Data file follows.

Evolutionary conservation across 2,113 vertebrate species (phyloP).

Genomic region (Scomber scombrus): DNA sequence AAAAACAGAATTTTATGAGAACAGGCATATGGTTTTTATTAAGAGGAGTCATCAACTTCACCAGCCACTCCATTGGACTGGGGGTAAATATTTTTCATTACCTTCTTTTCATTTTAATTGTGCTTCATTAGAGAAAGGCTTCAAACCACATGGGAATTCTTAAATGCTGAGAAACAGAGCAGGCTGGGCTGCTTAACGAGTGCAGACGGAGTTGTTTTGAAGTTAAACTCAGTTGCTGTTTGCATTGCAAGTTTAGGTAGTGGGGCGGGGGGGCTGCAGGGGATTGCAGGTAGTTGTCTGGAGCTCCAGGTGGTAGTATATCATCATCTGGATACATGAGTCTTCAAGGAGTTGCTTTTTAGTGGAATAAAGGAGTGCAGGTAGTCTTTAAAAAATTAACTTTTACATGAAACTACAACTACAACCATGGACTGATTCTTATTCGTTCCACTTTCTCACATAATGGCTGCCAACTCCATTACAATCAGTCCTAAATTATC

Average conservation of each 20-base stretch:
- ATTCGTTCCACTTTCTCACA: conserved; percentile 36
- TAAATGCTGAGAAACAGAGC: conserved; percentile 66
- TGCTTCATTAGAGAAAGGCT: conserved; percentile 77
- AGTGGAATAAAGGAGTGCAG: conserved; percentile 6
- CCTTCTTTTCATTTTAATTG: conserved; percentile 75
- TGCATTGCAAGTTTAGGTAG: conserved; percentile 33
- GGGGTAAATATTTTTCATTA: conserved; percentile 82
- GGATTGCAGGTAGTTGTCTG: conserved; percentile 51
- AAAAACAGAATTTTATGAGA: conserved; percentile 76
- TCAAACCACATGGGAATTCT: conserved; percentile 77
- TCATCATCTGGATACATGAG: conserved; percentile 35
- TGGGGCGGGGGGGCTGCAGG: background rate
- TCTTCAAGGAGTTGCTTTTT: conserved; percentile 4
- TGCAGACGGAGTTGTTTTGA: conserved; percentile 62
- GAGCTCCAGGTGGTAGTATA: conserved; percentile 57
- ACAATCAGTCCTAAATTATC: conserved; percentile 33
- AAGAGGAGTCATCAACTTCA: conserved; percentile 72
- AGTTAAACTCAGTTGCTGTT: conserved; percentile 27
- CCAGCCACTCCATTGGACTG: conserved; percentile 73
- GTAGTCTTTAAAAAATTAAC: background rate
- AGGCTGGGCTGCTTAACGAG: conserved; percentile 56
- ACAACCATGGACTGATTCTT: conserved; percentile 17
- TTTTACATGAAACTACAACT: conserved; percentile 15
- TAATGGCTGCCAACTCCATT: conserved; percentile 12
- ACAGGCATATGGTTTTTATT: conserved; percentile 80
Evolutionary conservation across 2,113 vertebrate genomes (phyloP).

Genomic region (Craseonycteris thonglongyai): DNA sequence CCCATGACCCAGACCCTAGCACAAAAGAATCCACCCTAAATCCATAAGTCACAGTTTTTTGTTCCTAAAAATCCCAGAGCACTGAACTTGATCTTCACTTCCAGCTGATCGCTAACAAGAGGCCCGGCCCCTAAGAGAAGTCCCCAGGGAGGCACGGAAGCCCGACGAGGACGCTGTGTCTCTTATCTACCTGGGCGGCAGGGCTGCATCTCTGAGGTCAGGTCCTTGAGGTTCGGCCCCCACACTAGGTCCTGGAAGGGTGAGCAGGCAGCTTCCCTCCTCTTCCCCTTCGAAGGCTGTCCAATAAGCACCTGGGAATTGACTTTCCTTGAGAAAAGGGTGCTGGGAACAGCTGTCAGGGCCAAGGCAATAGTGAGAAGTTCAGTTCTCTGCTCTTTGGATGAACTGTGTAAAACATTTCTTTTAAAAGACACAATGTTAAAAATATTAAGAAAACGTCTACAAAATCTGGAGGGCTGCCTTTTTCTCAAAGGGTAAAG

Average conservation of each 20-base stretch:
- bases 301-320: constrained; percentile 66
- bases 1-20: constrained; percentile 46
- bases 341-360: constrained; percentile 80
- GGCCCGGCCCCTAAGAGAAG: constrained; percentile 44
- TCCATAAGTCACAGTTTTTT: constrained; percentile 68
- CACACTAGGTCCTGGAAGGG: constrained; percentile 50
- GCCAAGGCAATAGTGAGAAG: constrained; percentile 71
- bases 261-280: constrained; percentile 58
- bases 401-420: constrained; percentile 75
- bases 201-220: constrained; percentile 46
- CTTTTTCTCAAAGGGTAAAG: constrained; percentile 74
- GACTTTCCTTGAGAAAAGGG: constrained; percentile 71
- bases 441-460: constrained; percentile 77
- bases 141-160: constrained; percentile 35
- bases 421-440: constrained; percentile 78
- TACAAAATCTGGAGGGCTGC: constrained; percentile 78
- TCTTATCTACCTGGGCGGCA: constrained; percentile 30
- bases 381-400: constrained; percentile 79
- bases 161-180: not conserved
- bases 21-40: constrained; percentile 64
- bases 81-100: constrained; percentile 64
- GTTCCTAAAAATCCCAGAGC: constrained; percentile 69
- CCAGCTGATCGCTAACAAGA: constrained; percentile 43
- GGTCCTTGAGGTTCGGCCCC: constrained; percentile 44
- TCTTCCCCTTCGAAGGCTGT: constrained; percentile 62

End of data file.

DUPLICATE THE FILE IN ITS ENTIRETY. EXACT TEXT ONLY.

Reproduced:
Evolutionary conservation across 2,113 vertebrate species (phyloP).

Genomic region (Scomber scombrus): DNA sequence AAAAACAGAATTTTATGAGAACAGGCATATGGTTTTTATTAAGAGGAGTCATCAACTTCACCAGCCACTCCATTGGACTGGGGGTAAATATTTTTCATTACCTTCTTTTCATTTTAATTGTGCTTCATTAGAGAAAGGCTTCAAACCACATGGGAATTCTTAAATGCTGAGAAACAGAGCAGGCTGGGCTGCTTAACGAGTGCAGACGGAGTTGTTTTGAAGTTAAACTCAGTTGCTGTTTGCATTGCAAGTTTAGGTAGTGGGGCGGGGGGGCTGCAGGGGATTGCAGGTAGTTGTCTGGAGCTCCAGGTGGTAGTATATCATCATCTGGATACATGAGTCTTCAAGGAGTTGCTTTTTAGTGGAATAAAGGAGTGCAGGTAGTCTTTAAAAAATTAACTTTTACATGAAACTACAACTACAACCATGGACTGATTCTTATTCGTTCCACTTTCTCACATAATGGCTGCCAACTCCATTACAATCAGTCCTAAATTATC

Average conservation of each 20-base stretch:
- ATTCGTTCCACTTTCTCACA: conserved; percentile 36
- TAAATGCTGAGAAACAGAGC: conserved; percentile 66
- TGCTTCATTAGAGAAAGGCT: conserved; percentile 77
- AGTGGAATAAAGGAGTGCAG: conserved; percentile 6
- CCTTCTTTTCATTTTAATTG: conserved; percentile 75
- TGCATTGCAAGTTTAGGTAG: conserved; percentile 33
- GGGGTAAATATTTTTCATTA: conserved; percentile 82
- GGATTGCAGGTAGTTGTCTG: conserved; percentile 51
- AAAAACAGAATTTTATGAGA: conserved; percentile 76
- TCAAACCACATGGGAATTCT: conserved; percentile 77
- TCATCATCTGGATACATGAG: conserved; percentile 35
- TGGGGCGGGGGGGCTGCAGG: background rate
- TCTTCAAGGAGTTGCTTTTT: conserved; percentile 4
- TGCAGACGGAGTTGTTTTGA: conserved; percentile 62
- GAGCTCCAGGTGGTAGTATA: conserved; percentile 57
- ACAATCAGTCCTAAATTATC: conserved; percentile 33
- AAGAGGAGTCATCAACTTCA: conserved; percentile 72
- AGTTAAACTCAGTTGCTGTT: conserved; percentile 27
- CCAGCCACTCCATTGGACTG: conserved; percentile 73
- GTAGTCTTTAAAAAATTAAC: background rate
- AGGCTGGGCTGCTTAACGAG: conserved; percentile 56
- ACAACCATGGACTGATTCTT: conserved; percentile 17
- TTTTACATGAAACTACAACT: conserved; percentile 15
- TAATGGCTGCCAACTCCATT: conserved; percentile 12
- ACAGGCATATGGTTTTTATT: conserved; percentile 80
Evolutionary conservation across 2,113 vertebrate genomes (phyloP).

Genomic region (Craseonycteris thonglongyai): DNA sequence CCCATGACCCAGACCCTAGCACAAAAGAATCCACCCTAAATCCATAAGTCACAGTTTTTTGTTCCTAAAAATCCCAGAGCACTGAACTTGATCTTCACTTCCAGCTGATCGCTAACAAGAGGCCCGGCCCCTAAGAGAAGTCCCCAGGGAGGCACGGAAGCCCGACGAGGACGCTGTGTCTCTTATCTACCTGGGCGGCAGGGCTGCATCTCTGAGGTCAGGTCCTTGAGGTTCGGCCCCCACACTAGGTCCTGGAAGGGTGAGCAGGCAGCTTCCCTCCTCTTCCCCTTCGAAGGCTGTCCAATAAGCACCTGGGAATTGACTTTCCTTGAGAAAAGGGTGCTGGGAACAGCTGTCAGGGCCAAGGCAATAGTGAGAAGTTCAGTTCTCTGCTCTTTGGATGAACTGTGTAAAACATTTCTTTTAAAAGACACAATGTTAAAAATATTAAGAAAACGTCTACAAAATCTGGAGGGCTGCCTTTTTCTCAAAGGGTAAAG

Average conservation of each 20-base stretch:
- bases 301-320: constrained; percentile 66
- bases 1-20: constrained; percentile 46
- bases 341-360: constrained; percentile 80
- GGCCCGGCCCCTAAGAGAAG: constrained; percentile 44
- TCCATAAGTCACAGTTTTTT: constrained; percentile 68
- CACACTAGGTCCTGGAAGGG: constrained; percentile 50
- GCCAAGGCAATAGTGAGAAG: constrained; percentile 71
- bases 261-280: constrained; percentile 58
- bases 401-420: constrained; percentile 75
- bases 201-220: constrained; percentile 46
- CTTTTTCTCAAAGGGTAAAG: constrained; percentile 74
- GACTTTCCTTGAGAAAAGGG: constrained; percentile 71
- bases 441-460: constrained; percentile 77
- bases 141-160: constrained; percentile 35
- bases 421-440: constrained; percentile 78
- TACAAAATCTGGAGGGCTGC: constrained; percentile 78
- TCTTATCTACCTGGGCGGCA: constrained; percentile 30
- bases 381-400: constrained; percentile 79
- bases 161-180: not conserved
- bases 21-40: constrained; percentile 64
- bases 81-100: constrained; percentile 64
- GTTCCTAAAAATCCCAGAGC: constrained; percentile 69
- CCAGCTGATCGCTAACAAGA: constrained; percentile 43
- GGTCCTTGAGGTTCGGCCCC: constrained; percentile 44
- TCTTCCCCTTCGAAGGCTGT: constrained; percentile 62